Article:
Do people believe that everyone deserves compassion, regardless of their situation? It’s a question University of Chicago Research Assistant Professor Fan Yang wanted to explore. Short version: no. Her research team found that we don’t tend to extend compassion to those perceived to have immoral intention, character or group membership, or for those who caused their own suffering. “We found that people do not think everybody deserves compassion,” Yang said. “They actually reserve compassion only for people who they think have good moral character and moral status.”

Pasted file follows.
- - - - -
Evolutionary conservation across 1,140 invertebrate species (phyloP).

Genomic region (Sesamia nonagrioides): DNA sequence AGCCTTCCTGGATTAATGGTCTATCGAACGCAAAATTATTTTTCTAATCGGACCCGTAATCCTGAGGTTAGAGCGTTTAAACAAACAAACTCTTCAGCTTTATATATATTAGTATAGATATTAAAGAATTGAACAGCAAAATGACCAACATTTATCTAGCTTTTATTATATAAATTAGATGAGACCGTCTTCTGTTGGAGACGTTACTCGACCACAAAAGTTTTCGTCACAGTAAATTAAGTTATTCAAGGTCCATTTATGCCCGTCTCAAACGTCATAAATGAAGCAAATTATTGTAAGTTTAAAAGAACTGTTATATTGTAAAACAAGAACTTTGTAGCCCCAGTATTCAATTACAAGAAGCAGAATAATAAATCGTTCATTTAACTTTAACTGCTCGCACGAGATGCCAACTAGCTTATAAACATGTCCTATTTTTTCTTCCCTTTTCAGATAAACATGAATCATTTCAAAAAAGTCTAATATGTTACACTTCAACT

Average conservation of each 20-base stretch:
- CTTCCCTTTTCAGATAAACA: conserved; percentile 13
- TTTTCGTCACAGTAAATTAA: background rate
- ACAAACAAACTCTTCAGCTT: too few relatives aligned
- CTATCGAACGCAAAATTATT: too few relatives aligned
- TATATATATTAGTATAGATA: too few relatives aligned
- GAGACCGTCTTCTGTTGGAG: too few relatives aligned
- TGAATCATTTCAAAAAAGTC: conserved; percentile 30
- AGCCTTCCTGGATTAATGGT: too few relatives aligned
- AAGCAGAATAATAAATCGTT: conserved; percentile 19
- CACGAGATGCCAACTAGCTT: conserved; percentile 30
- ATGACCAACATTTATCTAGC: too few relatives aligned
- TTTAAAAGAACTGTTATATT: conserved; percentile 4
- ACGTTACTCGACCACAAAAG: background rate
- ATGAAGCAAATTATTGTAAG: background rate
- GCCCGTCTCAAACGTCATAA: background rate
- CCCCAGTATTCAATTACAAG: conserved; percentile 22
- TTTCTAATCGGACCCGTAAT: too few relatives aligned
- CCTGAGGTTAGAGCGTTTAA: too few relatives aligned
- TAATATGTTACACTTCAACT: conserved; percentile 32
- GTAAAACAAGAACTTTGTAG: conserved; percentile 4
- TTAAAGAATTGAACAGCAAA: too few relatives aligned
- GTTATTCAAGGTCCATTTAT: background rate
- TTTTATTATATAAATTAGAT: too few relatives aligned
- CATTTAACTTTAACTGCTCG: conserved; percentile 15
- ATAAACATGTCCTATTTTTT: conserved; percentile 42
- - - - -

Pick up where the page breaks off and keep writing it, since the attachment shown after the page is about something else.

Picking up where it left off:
Compassion that is withheld – regardless of the person or reason – diminishes our humanity because it sets us in judgment of others. Moreover, physician-assisted suicide and euthanasia are a kind of false compassion and not compassionate choices for those suffering.
Read more: UChicago News